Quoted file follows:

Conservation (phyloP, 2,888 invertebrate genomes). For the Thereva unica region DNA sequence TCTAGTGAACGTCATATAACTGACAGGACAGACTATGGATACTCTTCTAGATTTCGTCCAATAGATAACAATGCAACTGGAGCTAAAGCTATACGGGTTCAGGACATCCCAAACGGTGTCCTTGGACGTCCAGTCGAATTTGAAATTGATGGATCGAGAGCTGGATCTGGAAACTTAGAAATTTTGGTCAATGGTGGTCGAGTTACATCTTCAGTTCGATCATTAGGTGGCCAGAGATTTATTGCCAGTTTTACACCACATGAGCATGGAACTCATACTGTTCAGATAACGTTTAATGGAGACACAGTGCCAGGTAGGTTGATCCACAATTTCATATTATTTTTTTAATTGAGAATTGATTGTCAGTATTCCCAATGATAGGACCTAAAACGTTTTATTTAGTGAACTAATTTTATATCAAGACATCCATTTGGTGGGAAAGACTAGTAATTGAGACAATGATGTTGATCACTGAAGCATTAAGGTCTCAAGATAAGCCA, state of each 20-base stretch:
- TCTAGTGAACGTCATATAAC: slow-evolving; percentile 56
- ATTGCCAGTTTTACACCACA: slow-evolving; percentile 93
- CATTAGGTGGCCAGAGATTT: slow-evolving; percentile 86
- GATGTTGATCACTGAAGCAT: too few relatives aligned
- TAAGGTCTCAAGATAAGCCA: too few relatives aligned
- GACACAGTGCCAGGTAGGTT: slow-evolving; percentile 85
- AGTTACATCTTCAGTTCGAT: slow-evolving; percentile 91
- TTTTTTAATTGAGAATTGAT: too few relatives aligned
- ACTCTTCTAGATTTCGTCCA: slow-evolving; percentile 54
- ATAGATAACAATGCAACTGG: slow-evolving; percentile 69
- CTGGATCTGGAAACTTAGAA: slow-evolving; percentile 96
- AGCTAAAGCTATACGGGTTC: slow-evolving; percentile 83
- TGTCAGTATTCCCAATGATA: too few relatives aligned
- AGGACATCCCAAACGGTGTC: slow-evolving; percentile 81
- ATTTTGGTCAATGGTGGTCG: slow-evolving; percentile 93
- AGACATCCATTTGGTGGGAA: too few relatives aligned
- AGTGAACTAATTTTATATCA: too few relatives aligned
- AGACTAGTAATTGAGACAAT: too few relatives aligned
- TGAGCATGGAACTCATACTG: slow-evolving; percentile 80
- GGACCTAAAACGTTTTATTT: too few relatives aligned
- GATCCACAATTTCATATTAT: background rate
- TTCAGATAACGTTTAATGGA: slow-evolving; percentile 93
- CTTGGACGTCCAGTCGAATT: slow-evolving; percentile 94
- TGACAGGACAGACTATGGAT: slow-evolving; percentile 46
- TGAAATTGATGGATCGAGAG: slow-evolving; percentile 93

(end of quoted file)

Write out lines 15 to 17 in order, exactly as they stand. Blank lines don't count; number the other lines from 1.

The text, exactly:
- AGGACATCCCAAACGGTGTC: slow-evolving; percentile 81
- ATTTTGGTCAATGGTGGTCG: slow-evolving; percentile 93
- AGACATCCATTTGGTGGGAA: too few relatives aligned